• Published 1st Mar 2019
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Haycartes' Pluperfect Method - Kris Overstreet

Twilight Sparkle has trapped herself in a shelf full of books. Will she survive- or will she lose herself to the story?

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BRAY TO QUARTERS Chapter 20: The Island

Two days later, Twilight stared at the narrow inlet and said, “This could have been ready-made for us.” And, she thought to herself, it probably was.

“Aye, ma’am,” Thornbush agreed. “Shall I send out the cutter?” All the other ship’s boats had been damaged in the battle with Cumpleanos, and none of them could be repaired until Lydia’s wounds were healed.

“Yes, please,” Twilight said. “Have a pony taking soundings as quickly as possible. And I want a report on the surface under that water.”

The large island had numerous beaches, including one broad bay which might have served Twilight’s needs had it been defensible. But, as Hornsparker now repeated in her mind, The ponies of Panamane have gone in a month’s time from enemies to warm allies to cold neutrals. They regard us as trespassers here, and we can’t take any chance that the situation will change yet again.

But this narrow inlet on the island’s northeast side had steep cliffs on both sides of the entrance, close enough that guns sited on their tops would be mutually supporting. Any boats attempting to enter would have to brave plunging fire that could sink them in a single shot. And yet the far end of the bay sloped gently up to a broad sandy beach- exactly the kind of location needed for what had to be done. And, as a final bonus, a smaller island a short distance offshore masked the entrance to the inlet, so that a ship well out to sea would be unable to see anything going on inside.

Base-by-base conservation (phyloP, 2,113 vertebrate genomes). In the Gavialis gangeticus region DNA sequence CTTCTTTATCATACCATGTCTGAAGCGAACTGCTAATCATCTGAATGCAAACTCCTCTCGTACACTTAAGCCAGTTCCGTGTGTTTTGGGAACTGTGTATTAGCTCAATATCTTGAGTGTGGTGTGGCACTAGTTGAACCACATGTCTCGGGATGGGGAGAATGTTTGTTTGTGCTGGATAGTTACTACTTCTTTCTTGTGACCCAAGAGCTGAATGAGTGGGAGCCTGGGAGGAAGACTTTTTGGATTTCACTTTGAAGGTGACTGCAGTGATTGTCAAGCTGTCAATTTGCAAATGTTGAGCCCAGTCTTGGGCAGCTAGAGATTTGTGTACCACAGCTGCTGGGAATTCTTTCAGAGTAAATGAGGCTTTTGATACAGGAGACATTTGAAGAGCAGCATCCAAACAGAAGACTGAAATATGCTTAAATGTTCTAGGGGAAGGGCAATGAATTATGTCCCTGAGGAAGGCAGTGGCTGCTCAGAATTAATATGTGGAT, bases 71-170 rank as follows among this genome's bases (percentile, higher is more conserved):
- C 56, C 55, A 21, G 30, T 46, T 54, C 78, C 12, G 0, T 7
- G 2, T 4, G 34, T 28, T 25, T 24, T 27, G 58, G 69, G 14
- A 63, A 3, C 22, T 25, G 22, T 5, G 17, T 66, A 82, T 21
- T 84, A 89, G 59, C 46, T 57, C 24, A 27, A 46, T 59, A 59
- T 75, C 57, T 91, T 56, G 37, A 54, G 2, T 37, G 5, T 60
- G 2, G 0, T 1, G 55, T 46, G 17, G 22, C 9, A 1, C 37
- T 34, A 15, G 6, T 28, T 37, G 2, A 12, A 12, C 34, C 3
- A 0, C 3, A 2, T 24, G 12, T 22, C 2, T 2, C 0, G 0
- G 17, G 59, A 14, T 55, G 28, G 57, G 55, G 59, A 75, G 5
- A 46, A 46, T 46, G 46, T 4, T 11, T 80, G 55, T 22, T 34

So, with Freerein leading in the cutter, the Lydia crept into the bay that would be her home for at least the next week, the time she would need for her refit.

If a ship is seriously damaged below the waterline, if you wish to repair her, a drydock is by far the best option. But when drydocks aren’t available and time is of the essence, the second-best option is a difficult and dangerous process called careening. This consists of, in essence, beaching the ship like a dying whale, dragging the hull out of the water by main force, and rolling it from side to side to get at the damaged bits. The danger lay in the potential that the ship might break her back or stave in her hull while lying on the sands- and it absolutely had to be sands, because a rocky shore would change the danger into certain disaster.

Before any of that could be done, as Hornsparker explained to Twilight, the ship had to be empty- truly, absolutely empty, of everything and everyone. Hundreds of tons of cannon, cannonballs, powder, food, water, cordage, timber- and, of course, ponies- had to be ferried to shore. Temporary shelter for the crew had to be erected on shore, since the ship would be unusable for housing during the process. And all of this had to be done with a single ship’s cutter which, in calm water and under careful handling, might carry three and a half tons of cargo and ponies at one time.

Once, centuries before, the tribal ponies of the Forbidden Jungles had lived on the island, but that had been before Maredrid sailed into these waters and made them her own. Since then the island, too close to the burros for the natives’ comfort, had been abandoned by both groups, left to cook in the eternal tropical heat. The jungles had no paths, not even animal trails, forcing Twilight to lead one trailbreaking team while Gerard led the other, each carving out a path from the beach up to the headland cliffs with machetes, axes, and magic.